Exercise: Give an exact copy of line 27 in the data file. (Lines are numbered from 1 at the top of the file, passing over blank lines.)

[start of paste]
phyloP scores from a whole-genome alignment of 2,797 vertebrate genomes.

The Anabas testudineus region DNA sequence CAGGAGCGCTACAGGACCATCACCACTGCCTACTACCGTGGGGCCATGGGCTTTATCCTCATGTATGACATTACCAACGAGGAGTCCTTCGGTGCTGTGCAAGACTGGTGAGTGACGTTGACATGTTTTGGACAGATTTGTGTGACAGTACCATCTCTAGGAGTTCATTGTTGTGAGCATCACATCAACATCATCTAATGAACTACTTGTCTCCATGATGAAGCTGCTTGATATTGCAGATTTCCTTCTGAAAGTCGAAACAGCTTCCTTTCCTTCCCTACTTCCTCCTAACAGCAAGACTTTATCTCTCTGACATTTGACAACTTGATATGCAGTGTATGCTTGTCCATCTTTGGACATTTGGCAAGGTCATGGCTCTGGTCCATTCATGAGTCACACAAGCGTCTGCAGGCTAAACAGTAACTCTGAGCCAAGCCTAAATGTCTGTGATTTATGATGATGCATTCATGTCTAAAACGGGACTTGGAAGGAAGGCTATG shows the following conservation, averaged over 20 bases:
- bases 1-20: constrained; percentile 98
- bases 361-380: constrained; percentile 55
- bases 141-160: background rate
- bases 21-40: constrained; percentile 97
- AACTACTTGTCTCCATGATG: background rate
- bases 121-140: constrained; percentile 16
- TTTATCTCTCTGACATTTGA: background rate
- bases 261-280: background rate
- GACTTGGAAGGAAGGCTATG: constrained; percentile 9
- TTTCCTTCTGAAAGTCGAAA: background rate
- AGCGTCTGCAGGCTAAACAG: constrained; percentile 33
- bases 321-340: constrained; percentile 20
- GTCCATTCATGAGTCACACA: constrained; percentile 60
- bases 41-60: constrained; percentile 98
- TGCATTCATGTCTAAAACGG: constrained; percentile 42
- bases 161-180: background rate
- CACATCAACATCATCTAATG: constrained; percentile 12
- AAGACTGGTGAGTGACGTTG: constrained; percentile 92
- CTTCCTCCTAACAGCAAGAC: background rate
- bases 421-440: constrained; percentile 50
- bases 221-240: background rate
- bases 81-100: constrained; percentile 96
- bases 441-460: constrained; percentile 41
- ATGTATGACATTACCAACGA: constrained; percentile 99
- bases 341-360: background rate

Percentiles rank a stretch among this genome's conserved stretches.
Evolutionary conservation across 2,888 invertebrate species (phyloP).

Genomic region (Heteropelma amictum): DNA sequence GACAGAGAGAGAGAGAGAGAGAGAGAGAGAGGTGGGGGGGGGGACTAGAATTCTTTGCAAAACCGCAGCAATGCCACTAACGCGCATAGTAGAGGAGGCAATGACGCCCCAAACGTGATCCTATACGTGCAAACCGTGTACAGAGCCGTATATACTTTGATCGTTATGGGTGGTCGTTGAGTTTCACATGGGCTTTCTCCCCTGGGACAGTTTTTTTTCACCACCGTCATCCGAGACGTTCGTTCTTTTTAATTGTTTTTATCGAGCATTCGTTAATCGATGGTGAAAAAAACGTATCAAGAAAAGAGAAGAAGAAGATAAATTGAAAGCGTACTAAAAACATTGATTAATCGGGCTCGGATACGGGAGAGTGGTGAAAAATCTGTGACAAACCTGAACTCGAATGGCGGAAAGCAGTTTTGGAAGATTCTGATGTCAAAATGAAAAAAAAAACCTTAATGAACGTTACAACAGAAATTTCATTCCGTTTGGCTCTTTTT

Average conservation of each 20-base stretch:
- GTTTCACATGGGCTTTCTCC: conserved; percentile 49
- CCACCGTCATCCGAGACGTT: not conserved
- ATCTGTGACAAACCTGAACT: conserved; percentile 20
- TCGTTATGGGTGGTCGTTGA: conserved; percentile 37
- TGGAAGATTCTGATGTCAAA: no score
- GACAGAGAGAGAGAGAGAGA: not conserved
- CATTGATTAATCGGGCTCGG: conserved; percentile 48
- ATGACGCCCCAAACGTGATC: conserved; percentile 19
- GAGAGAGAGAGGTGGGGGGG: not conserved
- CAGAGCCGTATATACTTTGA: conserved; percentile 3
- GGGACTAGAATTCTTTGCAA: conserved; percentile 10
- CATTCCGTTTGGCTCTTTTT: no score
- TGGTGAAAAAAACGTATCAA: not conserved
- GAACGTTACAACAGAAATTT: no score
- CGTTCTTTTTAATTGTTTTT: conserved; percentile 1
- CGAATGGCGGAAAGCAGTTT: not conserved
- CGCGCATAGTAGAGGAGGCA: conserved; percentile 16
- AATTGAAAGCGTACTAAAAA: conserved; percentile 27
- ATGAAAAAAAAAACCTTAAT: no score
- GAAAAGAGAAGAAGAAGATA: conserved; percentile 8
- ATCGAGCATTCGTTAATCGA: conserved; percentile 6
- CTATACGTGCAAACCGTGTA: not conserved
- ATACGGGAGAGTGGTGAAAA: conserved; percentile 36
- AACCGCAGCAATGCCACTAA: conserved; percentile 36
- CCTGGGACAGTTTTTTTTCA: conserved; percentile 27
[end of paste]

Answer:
- bases 341-360: background rate